Rumsky's Australasia Walkabout travel blog

Colorful Central Post Office is our first stop

Basket salesman making a deal

Flower vendor pushing her wares...literally!

Rice shop has at least 8 different kinds on offer

Project COPE provides prosthetics and other support to the over 50,000 victims...

Cluster bomb mobile with map of Laos' unexploded ordnances in background

Powerful prosthetics displays

Laos brightly clothed monks collecting alms are a common sight on the...

Vientiane's main street reflects former French colonizers' Champs Elysees

The vertical runway: Patuxai, Vientiane's Arc de Triomphe, was built with US...

View from the top of Patuxai down the Lan Xang to the...

Lovely SE Asian plasterwork makes this arch very different from its French...

Bright orange is the color du jour for Laos temples and monks

Beautiful orange temple typical of Laos

Buddhist temple near the palace sports elaborate murals

Brahma's four headed figure shows Hindu influence

Impressive elaborate carved tree trunk shows off local craftsmen

Chinese influence is evident in temple by the waterfront

Beautiful elaborately carved stone columns

200 year old Wat Sis saket is an important shrine for Buddhist...

500-year-old Pha That Luang, built on the site of a Khmer Hindu...

Glorious Buddhist hall near Pha That Luang

Reclining Buddha selphie near Pha That Luang

Loatian-style Barbeque!

Best part of Laos was all that great French food like steak...

And cheese!!!

And blue drinks and great tunes!

And a wonderful band and bar scene!

We couldn't really figure out a sensible way to travel overland from Hanoi to Laos. Other travellers coming from Sapa in the northwest told us that the cold, drizzly weather limited visibility to the point that it was not worth the trip up into the mountains there. Lonely Planet and the internet did not offer much help; all of the border crossings sounded like a struggle. So Fran and I just decided to maximize our time and minimize lousy bus rides by flying from Hanoi to Vientiane. What a great decision! If we had gone over the border we probably would have missed this lovely capital city, and that would have been a shame. Despite the chaos and confusion at the airport in the long, long lines to obtain a visa and entry into the country, we made it to our airbnb apartment located close to everything in this sleepy city.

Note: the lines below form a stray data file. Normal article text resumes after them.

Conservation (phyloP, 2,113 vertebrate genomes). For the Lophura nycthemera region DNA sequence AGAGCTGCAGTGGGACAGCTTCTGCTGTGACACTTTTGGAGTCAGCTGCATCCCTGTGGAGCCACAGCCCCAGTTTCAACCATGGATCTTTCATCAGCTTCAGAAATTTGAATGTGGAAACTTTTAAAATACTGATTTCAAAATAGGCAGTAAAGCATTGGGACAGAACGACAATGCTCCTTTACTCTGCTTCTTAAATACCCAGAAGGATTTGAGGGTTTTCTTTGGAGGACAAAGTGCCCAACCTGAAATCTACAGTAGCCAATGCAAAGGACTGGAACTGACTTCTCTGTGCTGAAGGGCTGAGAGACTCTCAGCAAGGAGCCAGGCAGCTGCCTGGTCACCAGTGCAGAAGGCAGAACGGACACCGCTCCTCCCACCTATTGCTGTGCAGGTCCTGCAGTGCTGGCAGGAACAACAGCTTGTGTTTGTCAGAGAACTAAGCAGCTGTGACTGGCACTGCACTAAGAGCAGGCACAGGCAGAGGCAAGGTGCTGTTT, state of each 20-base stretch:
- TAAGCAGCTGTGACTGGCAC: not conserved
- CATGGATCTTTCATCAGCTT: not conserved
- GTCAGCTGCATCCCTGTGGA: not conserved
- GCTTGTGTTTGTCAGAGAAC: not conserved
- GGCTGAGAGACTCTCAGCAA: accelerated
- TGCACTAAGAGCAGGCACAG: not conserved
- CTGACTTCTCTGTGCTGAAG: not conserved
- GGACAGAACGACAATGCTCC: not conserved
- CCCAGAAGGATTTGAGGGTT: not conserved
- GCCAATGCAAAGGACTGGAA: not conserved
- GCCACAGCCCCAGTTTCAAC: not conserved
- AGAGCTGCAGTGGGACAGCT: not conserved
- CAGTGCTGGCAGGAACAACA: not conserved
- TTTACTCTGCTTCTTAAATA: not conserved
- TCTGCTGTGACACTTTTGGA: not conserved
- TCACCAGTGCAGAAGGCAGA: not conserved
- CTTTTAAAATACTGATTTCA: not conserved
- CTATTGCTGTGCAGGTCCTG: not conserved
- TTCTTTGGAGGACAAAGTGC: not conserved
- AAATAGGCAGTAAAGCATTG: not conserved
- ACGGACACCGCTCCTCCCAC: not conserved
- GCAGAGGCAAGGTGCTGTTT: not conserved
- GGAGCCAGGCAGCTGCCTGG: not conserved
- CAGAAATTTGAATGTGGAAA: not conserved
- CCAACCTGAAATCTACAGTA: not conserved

The major sights of Vientiane can be seen in a day; after the bustle and traffic of Hanoi, the quiet streets of this capital were jarring. They certainly did not scream "Nation's capital!" In fact, the closest comparison I can make is the tiny capital of Salem, Oregon, undeveloped and rural compared to its large cosmopolitan neighbor of Portland just an hour north. Still, Fran and I found Vientiane charming. As another formerly French colony, Vientiane has a curious blend of French and Asian architecture and cuisine. The presidential palace sits at one end of a long, wide boulevard giving a nod to the Champs Elysees. After a couple of kilometers, a round-about encircles Patuxai, modeled after the Arc de Triomphe in Paris but with uniquely Lao details, including mythical creatures. Apparently, the structure was built using cement donated by the U.S. to rebuild the airport runway, hence its nickname "the vertical runway." Many Buddhist monasteries are scattered around the city, unique in their intricately painted frescoes, lifelike statues and Hindu elements (e.g., Brahma statue with four faces). Monks in distinctly bright orange robes and pastel parasols are visible everywhere.